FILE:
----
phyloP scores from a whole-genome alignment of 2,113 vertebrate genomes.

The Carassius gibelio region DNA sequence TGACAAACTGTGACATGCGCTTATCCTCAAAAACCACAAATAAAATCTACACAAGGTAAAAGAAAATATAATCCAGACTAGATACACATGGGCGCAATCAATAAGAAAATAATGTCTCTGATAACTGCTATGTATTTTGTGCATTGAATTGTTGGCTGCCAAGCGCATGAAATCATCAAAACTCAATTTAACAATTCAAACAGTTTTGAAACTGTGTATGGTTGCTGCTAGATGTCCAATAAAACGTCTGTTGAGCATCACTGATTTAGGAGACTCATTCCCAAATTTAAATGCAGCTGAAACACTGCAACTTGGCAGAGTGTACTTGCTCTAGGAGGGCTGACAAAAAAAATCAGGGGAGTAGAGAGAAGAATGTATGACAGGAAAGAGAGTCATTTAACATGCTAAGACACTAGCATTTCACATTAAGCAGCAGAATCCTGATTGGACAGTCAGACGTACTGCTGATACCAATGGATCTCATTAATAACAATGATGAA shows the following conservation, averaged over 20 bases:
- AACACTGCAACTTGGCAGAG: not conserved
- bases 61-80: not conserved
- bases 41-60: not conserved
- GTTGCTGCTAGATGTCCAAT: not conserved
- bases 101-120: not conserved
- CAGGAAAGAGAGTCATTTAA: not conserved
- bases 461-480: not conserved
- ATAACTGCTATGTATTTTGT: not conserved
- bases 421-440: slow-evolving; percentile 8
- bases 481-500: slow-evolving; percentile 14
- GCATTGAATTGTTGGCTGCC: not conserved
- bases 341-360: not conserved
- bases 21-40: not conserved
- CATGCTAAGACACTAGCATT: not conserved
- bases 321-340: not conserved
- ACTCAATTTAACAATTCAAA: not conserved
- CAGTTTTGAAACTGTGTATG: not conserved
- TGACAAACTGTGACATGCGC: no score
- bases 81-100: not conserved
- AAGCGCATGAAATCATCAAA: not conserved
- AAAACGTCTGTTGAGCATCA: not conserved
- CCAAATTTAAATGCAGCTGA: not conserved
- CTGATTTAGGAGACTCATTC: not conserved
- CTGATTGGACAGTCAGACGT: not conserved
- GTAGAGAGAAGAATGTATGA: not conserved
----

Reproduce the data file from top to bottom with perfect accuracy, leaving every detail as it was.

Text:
phyloP scores from a whole-genome alignment of 2,113 vertebrate genomes.

The Carassius gibelio region DNA sequence TGACAAACTGTGACATGCGCTTATCCTCAAAAACCACAAATAAAATCTACACAAGGTAAAAGAAAATATAATCCAGACTAGATACACATGGGCGCAATCAATAAGAAAATAATGTCTCTGATAACTGCTATGTATTTTGTGCATTGAATTGTTGGCTGCCAAGCGCATGAAATCATCAAAACTCAATTTAACAATTCAAACAGTTTTGAAACTGTGTATGGTTGCTGCTAGATGTCCAATAAAACGTCTGTTGAGCATCACTGATTTAGGAGACTCATTCCCAAATTTAAATGCAGCTGAAACACTGCAACTTGGCAGAGTGTACTTGCTCTAGGAGGGCTGACAAAAAAAATCAGGGGAGTAGAGAGAAGAATGTATGACAGGAAAGAGAGTCATTTAACATGCTAAGACACTAGCATTTCACATTAAGCAGCAGAATCCTGATTGGACAGTCAGACGTACTGCTGATACCAATGGATCTCATTAATAACAATGATGAA shows the following conservation, averaged over 20 bases:
- AACACTGCAACTTGGCAGAG: not conserved
- bases 61-80: not conserved
- bases 41-60: not conserved
- GTTGCTGCTAGATGTCCAAT: not conserved
- bases 101-120: not conserved
- CAGGAAAGAGAGTCATTTAA: not conserved
- bases 461-480: not conserved
- ATAACTGCTATGTATTTTGT: not conserved
- bases 421-440: slow-evolving; percentile 8
- bases 481-500: slow-evolving; percentile 14
- GCATTGAATTGTTGGCTGCC: not conserved
- bases 341-360: not conserved
- bases 21-40: not conserved
- CATGCTAAGACACTAGCATT: not conserved
- bases 321-340: not conserved
- ACTCAATTTAACAATTCAAA: not conserved
- CAGTTTTGAAACTGTGTATG: not conserved
- TGACAAACTGTGACATGCGC: no score
- bases 81-100: not conserved
- AAGCGCATGAAATCATCAAA: not conserved
- AAAACGTCTGTTGAGCATCA: not conserved
- CCAAATTTAAATGCAGCTGA: not conserved
- CTGATTTAGGAGACTCATTC: not conserved
- CTGATTGGACAGTCAGACGT: not conserved
- GTAGAGAGAAGAATGTATGA: not conserved